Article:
Professional.  Legal.  And Safe.

Whether you need just a few aerial shots to complement the visuals for your story, or something more...let's do it right... 

I'm certified by the FAA as a Remote Pilot for commercial use of small UAVs (drones).  And that means I can plan the shots you want for your project to make sure they are both safe and legal.  In my pre-flight check, I'll make sure there are no FAA airspace restrictions and I'll review aviation weather forecasts.  You should know that in some cases, we'll find that it's not legal or safe to fly a UAV at a given location, or at a specific time, or under certain weather conditions.  Or, I may need to seek FAA authorization or waivers to get the shots you want.  We may also need to seek permission from the property owner.

Well, all this "FAA stuff" may not seem like a lot of fun.  But it's just a part of our responsibility as professionals to do our jobs safely and legally.

The fun part is getting great aerials with a UAV.  Below is a video of a recent test flight I took along the California Coast. 

And below the video, you can check out a producer's pre-flight checklist and some "aerial storyboard ideas".  I hope these are useful as you plan your project.

Pilot & Editor: Brian Cardello


Producer's Pre-flight Checklist.

These are some pre-flight details to discuss with your pilot as you're planning your project:

  • Flight Date(s) & Alternate date(s).
  • Location permission.  (Private Property?)
  • Number of aerial shots needed (aprox.).
  • Total duration of flights (aprox.).
  • Landscapes only?  If people are in the shots, we'll need the usual "video release", plus permission to fly directly over these people (if needed).
  • Crew size & number/type of UAVs.

 

Aerial Storyboard Ideas.  You may not know in advance exactly what kind of drone video you want to capture for your project.  But it's a good idea to spend some time planning so that you can develop at least a "wish list" storyboard.  This will help your pilot keep the flights safe and legal.  And I think you'll also get more great shots without wasting precious flight time. 

  • Tripod in the sky.  There may not be a hilltop or tall building nearby to give you a great vantage point for a wide shot of your shoot location.  But with a UAV, you can get that shot...steady as a tripod, and from a great angle and elevation.  The lens doesn't even need to be very high in the sky, or very far away.  Your viewers may not even realize it's a "drone shot".  Which I think is kinda cool.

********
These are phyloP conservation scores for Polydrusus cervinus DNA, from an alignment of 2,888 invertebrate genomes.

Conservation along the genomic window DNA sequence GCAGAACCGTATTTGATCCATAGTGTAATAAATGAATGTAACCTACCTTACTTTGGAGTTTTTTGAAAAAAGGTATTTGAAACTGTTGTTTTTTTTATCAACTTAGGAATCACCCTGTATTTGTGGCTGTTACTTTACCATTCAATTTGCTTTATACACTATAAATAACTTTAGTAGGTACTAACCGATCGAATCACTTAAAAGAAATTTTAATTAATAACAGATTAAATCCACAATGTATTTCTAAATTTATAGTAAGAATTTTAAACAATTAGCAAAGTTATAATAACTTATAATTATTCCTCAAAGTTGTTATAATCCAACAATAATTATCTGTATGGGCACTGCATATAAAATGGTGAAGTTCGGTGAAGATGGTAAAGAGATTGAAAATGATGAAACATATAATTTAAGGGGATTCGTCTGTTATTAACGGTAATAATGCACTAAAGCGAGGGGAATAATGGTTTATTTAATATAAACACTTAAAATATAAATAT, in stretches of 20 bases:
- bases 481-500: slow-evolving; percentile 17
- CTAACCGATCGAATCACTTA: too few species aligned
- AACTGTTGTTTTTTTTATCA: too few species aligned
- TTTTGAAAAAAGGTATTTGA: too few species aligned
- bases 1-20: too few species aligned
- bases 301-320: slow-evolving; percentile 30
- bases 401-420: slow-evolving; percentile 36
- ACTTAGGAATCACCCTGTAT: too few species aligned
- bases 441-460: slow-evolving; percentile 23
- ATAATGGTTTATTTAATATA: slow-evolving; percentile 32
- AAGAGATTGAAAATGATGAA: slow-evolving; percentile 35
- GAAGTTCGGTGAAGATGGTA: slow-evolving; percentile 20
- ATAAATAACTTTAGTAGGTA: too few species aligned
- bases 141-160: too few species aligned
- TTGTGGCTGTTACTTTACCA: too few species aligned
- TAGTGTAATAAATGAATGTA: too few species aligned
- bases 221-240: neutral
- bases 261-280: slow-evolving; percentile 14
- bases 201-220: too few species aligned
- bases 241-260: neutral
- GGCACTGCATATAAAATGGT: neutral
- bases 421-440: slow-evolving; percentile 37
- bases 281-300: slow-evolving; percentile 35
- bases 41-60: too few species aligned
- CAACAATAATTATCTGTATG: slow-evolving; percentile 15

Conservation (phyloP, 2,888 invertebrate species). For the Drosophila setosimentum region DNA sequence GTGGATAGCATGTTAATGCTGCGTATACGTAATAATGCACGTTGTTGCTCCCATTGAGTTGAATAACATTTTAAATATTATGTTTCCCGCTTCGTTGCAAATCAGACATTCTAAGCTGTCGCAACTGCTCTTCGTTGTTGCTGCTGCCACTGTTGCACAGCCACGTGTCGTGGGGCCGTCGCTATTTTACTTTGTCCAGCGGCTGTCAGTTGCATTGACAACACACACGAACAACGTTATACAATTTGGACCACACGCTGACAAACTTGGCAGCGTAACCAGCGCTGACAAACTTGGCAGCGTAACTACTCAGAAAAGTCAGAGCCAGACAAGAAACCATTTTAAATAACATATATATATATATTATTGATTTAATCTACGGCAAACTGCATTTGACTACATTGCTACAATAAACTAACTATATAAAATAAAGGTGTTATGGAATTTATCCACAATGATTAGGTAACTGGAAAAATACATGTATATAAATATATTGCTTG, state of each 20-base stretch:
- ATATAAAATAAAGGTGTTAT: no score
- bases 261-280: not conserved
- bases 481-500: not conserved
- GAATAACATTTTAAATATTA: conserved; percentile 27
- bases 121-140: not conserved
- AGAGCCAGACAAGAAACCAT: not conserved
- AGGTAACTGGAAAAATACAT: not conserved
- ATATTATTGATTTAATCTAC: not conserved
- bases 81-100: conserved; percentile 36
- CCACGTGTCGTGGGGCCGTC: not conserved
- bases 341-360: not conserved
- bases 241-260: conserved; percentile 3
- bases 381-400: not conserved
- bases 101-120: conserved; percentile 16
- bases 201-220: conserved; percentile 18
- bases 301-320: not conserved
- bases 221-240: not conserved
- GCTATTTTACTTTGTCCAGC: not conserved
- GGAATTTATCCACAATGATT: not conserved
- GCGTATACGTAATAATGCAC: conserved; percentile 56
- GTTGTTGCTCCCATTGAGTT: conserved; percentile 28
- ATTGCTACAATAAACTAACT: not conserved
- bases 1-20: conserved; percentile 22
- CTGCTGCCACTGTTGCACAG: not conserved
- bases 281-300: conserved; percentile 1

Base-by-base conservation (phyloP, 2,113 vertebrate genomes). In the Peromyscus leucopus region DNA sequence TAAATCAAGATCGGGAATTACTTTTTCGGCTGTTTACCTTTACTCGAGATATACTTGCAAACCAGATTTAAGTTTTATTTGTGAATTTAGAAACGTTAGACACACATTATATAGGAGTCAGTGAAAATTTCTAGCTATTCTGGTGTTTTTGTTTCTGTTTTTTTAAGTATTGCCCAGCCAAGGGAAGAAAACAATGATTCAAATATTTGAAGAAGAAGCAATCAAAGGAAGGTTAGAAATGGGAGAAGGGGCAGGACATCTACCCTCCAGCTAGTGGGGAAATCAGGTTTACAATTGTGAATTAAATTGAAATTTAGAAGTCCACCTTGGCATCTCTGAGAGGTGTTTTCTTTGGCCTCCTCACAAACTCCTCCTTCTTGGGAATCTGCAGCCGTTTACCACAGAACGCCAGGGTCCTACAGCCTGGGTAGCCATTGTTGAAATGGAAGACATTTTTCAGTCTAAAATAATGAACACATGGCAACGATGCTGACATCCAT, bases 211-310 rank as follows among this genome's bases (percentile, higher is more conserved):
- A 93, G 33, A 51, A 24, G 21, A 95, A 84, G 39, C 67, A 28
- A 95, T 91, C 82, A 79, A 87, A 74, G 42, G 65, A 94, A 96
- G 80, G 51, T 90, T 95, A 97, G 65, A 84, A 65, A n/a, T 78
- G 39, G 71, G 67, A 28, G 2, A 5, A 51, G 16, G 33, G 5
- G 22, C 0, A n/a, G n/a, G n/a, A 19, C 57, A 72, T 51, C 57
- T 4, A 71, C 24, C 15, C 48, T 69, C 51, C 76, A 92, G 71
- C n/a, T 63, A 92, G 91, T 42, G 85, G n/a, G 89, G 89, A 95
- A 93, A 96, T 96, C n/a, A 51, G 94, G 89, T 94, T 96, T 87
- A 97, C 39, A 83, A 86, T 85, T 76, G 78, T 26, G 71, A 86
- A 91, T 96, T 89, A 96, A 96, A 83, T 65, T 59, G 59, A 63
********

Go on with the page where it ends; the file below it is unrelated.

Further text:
• Easy Arrivals & Departures.  Now take that "tripod in the sky" and put it on a dolly, moving slowly closer to the scene, or moving slowly away.  These shots are quickly accomplished with a UAV, and look great.
  • Sky Slider.  Moving the UAV side-to-side is another simple way to add production quality to your aerials.
  • 45-Degree Ramp.   For this one, the pilot does an "Easy Arrival or Departure" and adds an elevation change of 45-degrees as the UAV moves away from or toward the subject.
  • Straight-Down.  Some landscapes and locations look absolutely fascinating from the sky, looking straight-down.  It's quick and easy to set this shot up and then grab the shot from multiple altitudes until you get the one that's just right for your editor.  And while we're at it, we'll move the drone straight up and away for a moving shot, and then descend slowly straight down again.  Always good to give the editor choices!
  • Crane Arm.  If you've worked with a crane or jib, you know what I mean.  For this shot, we might fly the drone straight up while tilting the camera down to keep the subject in frame. 
  • Crane Arm with Dolly-in.  And now we'll make a "crane arm" shot, and add forward movement.
  • Orbit.  Imagine a "sky slider" which orbits around a subject or object.  We can program the flight so that it's the right elevation, distance, and speed.
  • Reveal.  This technique can be applied to most of the moving UAV shots.  Just let the foreground block the view of the lens, and then reveal your subject as the camera/UAV makes it's move.

Okay, maybe you have some additional ideas?  If so, let me know know.  And in the future, I'll be posting some video examples of each storyboard shot. 

We're on our way now to capturing some great aerial footage.